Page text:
Objective: To conduct a systematic review and meta-analysis of randomized controlled trials assessing the effectiveness of serious games in improving knowledge and/or self-management behaviors in young people with chronic conditions.
Materials and methods: The authors searched the databases PubMed, Cochrane Library, Web of Sciences, and PsychINFO for articles published between January 1990 and January 2014. Reference lists were hand-searched to retrieve additional studies. Randomized controlled trials that compared a digital game with either standard education or no specific education in a population of children and/or adolescents with chronic conditions were included.
Results: The authors identified 9 studies in which the effectiveness of serious games in young people with chronic conditions was evaluated using a randomized controlled trials design. Six studies found a significant improvement of knowledge in the game group from pretest to posttest; 4 studies showed significantly better knowledge in the game group than in the control group after the intervention. Two studies reported significantly better self-management in the game group than in the control group after the intervention. Seven studies were included in the meta-analysis. For knowledge, pooled estimate of Hedges' gu was 0.361 (95% confidence intervals, 0.098-0.624), demonstrating that serious games improve knowledge in patients. For self-management, pooled estimate of Hedges' gu was 0.310 (95% confidence intervals, 0.122-0.497), showing that gaming improves self-management behaviors.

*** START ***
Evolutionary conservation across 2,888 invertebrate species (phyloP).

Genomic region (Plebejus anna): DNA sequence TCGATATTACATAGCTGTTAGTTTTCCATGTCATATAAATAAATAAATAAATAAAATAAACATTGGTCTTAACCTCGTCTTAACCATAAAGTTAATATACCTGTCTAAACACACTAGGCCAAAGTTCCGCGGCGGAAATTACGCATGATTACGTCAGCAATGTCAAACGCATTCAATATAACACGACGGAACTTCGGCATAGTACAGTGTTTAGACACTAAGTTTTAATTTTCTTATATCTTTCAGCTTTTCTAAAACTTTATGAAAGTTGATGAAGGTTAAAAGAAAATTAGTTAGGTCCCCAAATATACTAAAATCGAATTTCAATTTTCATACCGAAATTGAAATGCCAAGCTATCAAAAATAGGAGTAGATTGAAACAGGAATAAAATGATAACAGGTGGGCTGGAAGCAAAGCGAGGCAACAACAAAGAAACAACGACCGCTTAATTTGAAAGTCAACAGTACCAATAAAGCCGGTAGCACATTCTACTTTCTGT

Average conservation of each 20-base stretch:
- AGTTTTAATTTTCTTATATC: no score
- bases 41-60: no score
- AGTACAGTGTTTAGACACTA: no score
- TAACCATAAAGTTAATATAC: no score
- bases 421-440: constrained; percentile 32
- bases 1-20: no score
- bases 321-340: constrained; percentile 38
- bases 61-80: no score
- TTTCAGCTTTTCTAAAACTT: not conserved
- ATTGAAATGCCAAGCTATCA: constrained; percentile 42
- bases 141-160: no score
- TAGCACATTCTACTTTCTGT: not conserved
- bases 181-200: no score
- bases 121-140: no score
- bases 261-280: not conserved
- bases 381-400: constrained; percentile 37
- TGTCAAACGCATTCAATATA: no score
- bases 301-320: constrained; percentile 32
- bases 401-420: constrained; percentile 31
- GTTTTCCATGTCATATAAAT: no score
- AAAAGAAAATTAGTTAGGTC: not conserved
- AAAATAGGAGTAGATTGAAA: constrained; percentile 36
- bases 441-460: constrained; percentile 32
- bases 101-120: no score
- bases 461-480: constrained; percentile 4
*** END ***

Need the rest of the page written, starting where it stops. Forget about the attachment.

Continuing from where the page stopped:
Conclusions: The authors' meta-analysis shows that educational video games can be effective in improving knowledge and self-management in young people with chronic conditions.
Keywords: children; chronic conditions; knowledge; self-management; serious games.
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